Polly McMaster shares her insights on the transformative power of clothes
Here at Smart Works, partnering with those who understand the importance of confidence and self-belief is key. That’s why we love working with The Fold London, who share our passion for helping women feel empowered in the workplace.
This week we caught up with Polly McMaster, Founder and CEO of The Fold London, who spoke to us about the power of clothes when dressing for success, the evolution of women’s workwear, and The Fold’s own community of extraordinary women.
What was it that inspired you to start The Fold?
“When I got my first job, I was surprised and disappointed that the choice for professional women was so limited. I found that I didn’t feel like myself in my work clothes and inspiration on how to dress was even harder to come by, there weren’t many senior female role models and fashion brands and magazines never offered any style inspiration or advice for what to wear to work (that was actually wearable for a smart environment!).
I strongly believe that what you wear to work can help build your confidence and become part of the perception and impression others have of you – so it was important to get it right!
At the Fold, we recently conducted a report – The New Workwear Code, surveying over 8,000 businesswomen. 70% feel their personal dressing style helps them achieve certain objectives at work, and 74% admitted that they assess an individual’s ‘executive presence’ based on their outfit.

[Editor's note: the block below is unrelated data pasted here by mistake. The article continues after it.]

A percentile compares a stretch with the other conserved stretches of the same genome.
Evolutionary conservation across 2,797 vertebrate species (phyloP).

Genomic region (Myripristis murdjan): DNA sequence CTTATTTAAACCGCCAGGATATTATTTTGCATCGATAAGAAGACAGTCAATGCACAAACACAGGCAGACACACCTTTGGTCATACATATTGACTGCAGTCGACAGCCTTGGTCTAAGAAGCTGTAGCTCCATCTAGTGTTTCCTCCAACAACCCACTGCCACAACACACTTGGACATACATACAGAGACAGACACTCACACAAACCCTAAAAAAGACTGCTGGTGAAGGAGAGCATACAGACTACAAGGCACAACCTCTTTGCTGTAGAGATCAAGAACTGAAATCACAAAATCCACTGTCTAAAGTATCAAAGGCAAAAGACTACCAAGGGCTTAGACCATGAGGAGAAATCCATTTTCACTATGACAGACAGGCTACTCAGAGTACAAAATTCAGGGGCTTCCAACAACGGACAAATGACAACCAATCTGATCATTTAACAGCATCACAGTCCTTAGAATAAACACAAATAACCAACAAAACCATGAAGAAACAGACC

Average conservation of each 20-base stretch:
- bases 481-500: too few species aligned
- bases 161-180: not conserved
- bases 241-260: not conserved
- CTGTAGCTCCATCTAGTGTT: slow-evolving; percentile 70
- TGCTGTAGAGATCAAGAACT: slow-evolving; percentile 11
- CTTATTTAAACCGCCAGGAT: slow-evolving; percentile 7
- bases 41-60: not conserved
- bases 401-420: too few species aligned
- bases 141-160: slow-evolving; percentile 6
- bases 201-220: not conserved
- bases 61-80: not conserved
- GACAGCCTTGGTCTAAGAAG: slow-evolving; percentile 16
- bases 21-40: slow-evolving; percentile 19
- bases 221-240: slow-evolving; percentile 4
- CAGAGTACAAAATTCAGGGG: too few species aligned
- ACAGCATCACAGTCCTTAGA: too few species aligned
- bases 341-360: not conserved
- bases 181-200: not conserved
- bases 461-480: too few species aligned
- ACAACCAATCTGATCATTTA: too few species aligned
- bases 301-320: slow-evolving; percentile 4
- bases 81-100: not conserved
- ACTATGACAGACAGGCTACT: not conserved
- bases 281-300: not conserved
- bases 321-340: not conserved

The idea for The Fold was to create a stylish, feminine, and empowering workwear brand that would deliver beautiful high-quality workwear that would help women to feel their best. I also wanted to create a community of like-minded women that could facilitate networking and a forum to share advice, support and inspiration. We shine a light on some of these extraordinary and remarkable women in our Fold Woman features.”
2) How do you think workwear has changed for women since you launched The Fold, and how has it evolved in recent months in particular?
“It has been exciting to see that workwear has evolved from the manly, frumpy suits that were around when I started working into something much more expressive and feminine. We’ve seen a work dress become a staple in many working women’s wardrobes, and colour and pattern become acceptable in the workplace. That has helped women to embrace their individuality while still being professional and appropriate for their work.
During lockdown, inevitably people have been dressing to their needs – whether they’ve been working on the front lines in healthcare or juggling kids and work at home. Interestingly we’ve seen really strong demand for colour and print – helping women stand out on calls in front of a screen, and also give them a boost of positivity every day. In our current survey 54% of women have said they are dressing to their schedule and 70% felt that the way they dressed was just as important now when it comes to perceptions and achieving certain objectives at work. 70% felt an individual’s dressing style can have an impact on executive presence. With some women now going back into the office, they’ve also started to embrace that as a chance to get dressed up again and make the most of it! 73% of the women in our survey use their clothing choices to get into a particular mindset or portray a certain image at work.”